Vivian St. John (1881-1974) There is a train inside this iris: You think I'm crazy, & like to say boyish & outrageous things. No, there is A train inside this iris. It's a child's finger bearded in black banners. A single window like a child's nail, A darkened porthole lit by the white, angular face Of an old woman, or perhaps the boy beside her in the stuffy, Hot compartment. Her hair is silver, & sweeps Back off her forehead, onto her cold and bruised shoulders. The prairies fail along Chicago. Past the five Lakes. Into the black woods of her New York; & as I bend Close above the iris, I see the train Drive deep into the damp heart of its stem, & the gravel Of the garden path Cracks under my feet as I walk this long corridor Of elms, arched Like the ceiling of a French railway pier where a boy With pale curls holding A fresh iris is waving goodbye to a grandmother, gazing A long time Into the flower, as if he were looking some great Distance, or down an empty garden path & he believes a man Is walking toward him, working Dull shears in one hand; & now believe me: The train Is gone. The old woman is dead, & the boy. The iris curls, On its stalk, in the shade Of those elms: Where something like the icy & bitter fragrance In the wake of a woman who's just swept past you on her way Home & you remain.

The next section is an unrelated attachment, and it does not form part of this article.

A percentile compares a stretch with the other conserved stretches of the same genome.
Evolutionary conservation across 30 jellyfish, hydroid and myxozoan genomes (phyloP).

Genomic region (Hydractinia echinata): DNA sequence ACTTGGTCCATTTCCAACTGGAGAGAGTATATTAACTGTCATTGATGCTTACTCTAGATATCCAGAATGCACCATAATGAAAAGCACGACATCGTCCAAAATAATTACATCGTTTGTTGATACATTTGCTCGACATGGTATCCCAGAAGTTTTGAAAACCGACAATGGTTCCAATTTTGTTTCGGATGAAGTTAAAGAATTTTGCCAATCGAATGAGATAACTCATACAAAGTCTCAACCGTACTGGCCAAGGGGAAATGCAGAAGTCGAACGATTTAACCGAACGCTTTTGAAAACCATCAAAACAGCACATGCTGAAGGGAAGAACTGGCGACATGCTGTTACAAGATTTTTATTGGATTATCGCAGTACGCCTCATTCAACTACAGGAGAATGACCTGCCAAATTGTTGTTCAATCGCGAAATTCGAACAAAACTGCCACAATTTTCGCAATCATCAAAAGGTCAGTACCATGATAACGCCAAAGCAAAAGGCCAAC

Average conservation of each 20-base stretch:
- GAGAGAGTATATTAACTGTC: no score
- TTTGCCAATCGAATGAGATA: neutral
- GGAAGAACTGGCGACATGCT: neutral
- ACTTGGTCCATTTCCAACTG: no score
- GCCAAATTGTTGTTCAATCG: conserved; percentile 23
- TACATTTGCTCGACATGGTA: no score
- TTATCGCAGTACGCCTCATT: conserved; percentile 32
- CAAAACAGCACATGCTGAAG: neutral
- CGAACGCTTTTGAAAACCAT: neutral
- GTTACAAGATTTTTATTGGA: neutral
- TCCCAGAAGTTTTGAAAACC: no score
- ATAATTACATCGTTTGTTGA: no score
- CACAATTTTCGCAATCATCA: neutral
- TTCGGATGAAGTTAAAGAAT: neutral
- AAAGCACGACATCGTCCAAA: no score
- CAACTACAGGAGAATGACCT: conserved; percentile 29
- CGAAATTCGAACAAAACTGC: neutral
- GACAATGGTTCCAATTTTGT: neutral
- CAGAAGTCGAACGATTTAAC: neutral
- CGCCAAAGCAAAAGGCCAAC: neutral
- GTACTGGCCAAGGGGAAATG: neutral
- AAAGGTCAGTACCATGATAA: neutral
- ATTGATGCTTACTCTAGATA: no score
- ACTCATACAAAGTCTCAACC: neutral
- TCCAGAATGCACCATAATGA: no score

From Study for the World's Body, published by HarperCollins, 1994. Copyright © 1991 by David St. John. All rights reserved. Used with permission.
David St. John
David St. John is the author of over ten collections of poetry, including Study for the World's Body: New and Selected Poems (Perennial, 1994), which was a finalist for the National Book Award. He currently serves on the Board of Chancellors of the Academy of American Poets.
Date Published: 1991-01-01
Source URL: https://poets.org/poem/iris